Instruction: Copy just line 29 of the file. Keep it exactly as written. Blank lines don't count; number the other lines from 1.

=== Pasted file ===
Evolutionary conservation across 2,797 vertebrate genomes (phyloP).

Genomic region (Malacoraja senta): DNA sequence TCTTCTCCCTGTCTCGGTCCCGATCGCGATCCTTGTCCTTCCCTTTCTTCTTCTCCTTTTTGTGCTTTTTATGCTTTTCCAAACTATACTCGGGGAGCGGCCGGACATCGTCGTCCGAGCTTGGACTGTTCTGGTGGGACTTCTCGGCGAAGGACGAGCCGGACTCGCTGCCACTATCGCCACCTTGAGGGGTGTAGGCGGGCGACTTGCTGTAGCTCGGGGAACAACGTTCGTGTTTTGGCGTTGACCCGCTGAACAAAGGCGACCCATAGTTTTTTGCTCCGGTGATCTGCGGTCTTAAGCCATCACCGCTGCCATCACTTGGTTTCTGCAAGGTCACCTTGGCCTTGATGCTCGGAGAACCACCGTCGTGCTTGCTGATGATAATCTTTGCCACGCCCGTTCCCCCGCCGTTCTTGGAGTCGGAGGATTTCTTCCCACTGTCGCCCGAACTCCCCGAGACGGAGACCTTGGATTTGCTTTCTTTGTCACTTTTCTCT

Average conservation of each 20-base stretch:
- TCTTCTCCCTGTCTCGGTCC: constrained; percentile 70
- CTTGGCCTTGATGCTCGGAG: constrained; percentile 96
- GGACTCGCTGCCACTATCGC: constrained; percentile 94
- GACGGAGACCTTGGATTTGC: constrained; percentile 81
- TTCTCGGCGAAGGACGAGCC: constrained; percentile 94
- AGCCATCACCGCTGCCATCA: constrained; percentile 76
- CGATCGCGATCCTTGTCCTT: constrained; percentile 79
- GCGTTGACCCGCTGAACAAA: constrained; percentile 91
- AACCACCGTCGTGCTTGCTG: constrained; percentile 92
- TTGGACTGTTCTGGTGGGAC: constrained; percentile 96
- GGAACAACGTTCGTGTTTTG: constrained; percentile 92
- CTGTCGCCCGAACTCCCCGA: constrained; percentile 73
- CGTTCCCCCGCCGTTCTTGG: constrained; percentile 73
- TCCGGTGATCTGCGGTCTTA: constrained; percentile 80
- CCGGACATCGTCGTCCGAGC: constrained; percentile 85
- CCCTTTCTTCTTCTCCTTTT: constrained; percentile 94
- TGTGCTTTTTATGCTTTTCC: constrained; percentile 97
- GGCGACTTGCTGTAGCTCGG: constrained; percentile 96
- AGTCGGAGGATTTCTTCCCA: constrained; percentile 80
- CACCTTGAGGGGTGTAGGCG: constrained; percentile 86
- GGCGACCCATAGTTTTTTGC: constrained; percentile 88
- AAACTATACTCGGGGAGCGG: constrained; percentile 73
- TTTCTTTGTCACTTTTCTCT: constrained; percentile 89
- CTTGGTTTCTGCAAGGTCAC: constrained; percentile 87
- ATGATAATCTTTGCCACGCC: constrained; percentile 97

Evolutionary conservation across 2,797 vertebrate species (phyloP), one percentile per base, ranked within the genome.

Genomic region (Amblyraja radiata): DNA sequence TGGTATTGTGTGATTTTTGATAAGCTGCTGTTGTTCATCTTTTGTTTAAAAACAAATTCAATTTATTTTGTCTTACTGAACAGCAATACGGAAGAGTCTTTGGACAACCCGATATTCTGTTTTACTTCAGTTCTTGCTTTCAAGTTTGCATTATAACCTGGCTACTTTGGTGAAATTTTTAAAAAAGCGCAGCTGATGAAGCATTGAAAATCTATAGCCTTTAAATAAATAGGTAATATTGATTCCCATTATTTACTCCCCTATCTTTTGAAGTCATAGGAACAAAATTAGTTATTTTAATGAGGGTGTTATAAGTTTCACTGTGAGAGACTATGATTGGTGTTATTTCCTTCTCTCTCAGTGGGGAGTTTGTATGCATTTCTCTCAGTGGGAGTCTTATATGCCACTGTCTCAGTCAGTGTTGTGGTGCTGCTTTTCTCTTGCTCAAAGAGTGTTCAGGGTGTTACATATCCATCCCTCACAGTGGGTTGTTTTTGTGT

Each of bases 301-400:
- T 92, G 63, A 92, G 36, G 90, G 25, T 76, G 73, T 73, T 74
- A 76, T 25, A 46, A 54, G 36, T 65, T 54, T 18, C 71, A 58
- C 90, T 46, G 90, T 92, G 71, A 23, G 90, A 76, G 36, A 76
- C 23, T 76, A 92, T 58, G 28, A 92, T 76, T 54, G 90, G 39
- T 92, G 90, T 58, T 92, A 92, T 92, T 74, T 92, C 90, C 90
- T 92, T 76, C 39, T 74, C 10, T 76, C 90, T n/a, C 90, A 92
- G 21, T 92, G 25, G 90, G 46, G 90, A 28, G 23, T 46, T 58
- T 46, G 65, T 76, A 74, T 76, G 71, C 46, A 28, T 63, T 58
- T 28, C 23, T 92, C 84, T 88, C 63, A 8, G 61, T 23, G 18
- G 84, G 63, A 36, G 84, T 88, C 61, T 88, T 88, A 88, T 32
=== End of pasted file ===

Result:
Evolutionary conservation across 2,797 vertebrate species (phyloP), one percentile per base, ranked within the genome.